Electric propulsion and subscription services are hot topics in the automotive industry, yet both were available, and in combination, during the reign of Queen Victoria.
At the Paris Exhibition of 1901, American firm Columbia showed its latest urban-focused EVs. The cars had a motor for each rear wheel, fed by a battery of 44 elements (in a box under the rear seat) for a range of about 40 miles.
We said: “As these are destined not for touring but for city work, they have been specially designed to make it possible to remove the battery and replace it by a full one in the quickest possible time. All are interchangeable, so that there is no question whatever about a regular service being assured.”
Columbia would “take charge of a car, including upkeep of the battery, such as changing the plates and jars when necessary, the washing of the car, and charging of the battery, for a certain fixed price per month, and also furnish qualified drivers when desired” – an offer that proved very popular.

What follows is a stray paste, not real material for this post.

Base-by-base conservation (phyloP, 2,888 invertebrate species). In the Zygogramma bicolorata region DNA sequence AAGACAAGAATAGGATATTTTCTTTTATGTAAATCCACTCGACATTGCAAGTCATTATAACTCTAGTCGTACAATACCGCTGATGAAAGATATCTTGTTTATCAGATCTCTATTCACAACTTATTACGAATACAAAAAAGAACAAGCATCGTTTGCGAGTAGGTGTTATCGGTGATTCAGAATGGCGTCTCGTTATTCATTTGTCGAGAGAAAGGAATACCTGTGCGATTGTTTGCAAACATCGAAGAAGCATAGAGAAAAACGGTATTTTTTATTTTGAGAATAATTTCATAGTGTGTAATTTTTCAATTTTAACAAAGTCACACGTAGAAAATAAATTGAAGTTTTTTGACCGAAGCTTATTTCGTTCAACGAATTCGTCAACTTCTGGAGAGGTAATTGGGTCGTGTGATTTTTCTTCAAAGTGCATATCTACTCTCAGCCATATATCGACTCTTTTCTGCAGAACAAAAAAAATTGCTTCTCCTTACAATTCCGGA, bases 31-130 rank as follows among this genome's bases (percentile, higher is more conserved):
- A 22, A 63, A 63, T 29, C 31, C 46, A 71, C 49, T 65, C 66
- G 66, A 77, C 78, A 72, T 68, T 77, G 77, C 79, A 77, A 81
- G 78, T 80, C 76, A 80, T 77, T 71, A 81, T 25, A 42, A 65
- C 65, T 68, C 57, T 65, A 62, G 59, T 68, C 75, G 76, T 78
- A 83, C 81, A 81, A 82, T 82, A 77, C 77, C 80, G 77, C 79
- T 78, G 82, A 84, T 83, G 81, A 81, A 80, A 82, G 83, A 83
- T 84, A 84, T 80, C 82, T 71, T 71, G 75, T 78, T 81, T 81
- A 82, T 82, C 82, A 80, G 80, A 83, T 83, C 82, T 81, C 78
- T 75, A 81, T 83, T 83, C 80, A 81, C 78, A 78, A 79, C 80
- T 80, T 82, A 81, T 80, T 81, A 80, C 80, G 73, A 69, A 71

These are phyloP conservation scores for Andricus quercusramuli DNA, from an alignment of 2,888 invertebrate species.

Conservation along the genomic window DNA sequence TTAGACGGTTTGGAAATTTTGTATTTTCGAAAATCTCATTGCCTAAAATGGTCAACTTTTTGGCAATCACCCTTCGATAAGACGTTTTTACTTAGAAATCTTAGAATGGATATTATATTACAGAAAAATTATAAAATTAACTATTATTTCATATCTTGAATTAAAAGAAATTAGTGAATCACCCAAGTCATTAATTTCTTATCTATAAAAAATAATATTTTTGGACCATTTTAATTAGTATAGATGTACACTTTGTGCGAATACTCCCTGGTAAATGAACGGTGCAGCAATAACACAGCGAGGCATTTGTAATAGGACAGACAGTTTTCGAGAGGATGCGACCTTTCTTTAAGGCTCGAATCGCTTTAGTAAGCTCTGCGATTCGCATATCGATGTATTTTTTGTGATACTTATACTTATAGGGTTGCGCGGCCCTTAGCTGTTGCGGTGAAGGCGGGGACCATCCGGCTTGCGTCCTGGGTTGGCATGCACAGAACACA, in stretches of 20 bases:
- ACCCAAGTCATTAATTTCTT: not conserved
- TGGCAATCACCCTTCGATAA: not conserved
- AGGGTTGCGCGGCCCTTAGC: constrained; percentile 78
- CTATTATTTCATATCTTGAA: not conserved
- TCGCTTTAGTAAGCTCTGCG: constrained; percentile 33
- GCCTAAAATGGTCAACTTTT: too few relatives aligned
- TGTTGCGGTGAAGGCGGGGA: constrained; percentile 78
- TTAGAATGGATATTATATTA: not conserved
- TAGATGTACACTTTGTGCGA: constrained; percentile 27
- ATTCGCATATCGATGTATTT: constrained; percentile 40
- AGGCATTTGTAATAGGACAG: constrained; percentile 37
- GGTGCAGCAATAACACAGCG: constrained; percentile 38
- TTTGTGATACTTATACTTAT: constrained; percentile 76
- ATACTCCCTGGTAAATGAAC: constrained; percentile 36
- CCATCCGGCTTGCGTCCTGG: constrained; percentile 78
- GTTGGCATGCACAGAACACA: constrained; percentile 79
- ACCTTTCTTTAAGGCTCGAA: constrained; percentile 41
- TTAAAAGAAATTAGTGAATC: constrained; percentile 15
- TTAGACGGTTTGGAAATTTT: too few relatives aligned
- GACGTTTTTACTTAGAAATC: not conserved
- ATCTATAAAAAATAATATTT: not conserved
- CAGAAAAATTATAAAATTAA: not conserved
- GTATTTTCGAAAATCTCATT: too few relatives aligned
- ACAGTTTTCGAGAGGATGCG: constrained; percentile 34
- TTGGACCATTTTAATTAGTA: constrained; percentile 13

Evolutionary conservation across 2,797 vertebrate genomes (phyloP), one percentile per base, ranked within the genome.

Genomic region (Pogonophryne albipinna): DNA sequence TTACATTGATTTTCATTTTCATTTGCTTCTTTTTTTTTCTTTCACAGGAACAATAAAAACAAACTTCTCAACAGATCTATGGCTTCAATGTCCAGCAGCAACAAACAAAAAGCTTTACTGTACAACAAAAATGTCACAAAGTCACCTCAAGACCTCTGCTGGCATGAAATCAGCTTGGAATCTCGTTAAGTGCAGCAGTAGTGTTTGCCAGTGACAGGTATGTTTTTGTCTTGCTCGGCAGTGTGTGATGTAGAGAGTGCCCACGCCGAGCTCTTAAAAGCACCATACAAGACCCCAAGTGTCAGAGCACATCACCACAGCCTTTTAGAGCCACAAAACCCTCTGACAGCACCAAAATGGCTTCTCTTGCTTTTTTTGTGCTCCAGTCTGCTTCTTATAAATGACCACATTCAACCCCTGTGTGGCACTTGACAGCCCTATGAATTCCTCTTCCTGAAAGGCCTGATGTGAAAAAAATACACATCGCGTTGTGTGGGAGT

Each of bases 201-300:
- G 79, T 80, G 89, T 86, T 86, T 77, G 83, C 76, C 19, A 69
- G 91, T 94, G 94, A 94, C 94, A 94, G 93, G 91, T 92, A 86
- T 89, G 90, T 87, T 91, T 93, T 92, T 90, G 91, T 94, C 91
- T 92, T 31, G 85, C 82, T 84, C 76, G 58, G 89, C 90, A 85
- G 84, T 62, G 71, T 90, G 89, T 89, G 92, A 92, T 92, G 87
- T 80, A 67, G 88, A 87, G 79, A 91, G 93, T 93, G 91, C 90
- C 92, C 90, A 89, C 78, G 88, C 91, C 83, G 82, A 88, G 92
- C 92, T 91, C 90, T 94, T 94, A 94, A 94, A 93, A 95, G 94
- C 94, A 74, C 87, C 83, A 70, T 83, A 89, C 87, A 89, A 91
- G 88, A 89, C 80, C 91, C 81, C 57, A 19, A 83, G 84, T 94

Customers included Charles Rolls and Her Majesty, who we later relayed was “in the habit of driving it herself and delighted with the ease and simplicity of control and manipulation”. The Columbia was America’s best-seller in 1900, but the big oil companies soon had it buried.
Automobiles for the army
You wouldn’t guess it now, given its lack of any native car makers, but Belgium was one of the foremost adopters of motoring. In 1901, we praised its decision to “adopt heavy automobiles for traction purposes in the army” due to them being “far more available and economical than horses”. Thirteen years later, it was the first to fight with an armoured car, made by Minerva of Antwerp, in WW1.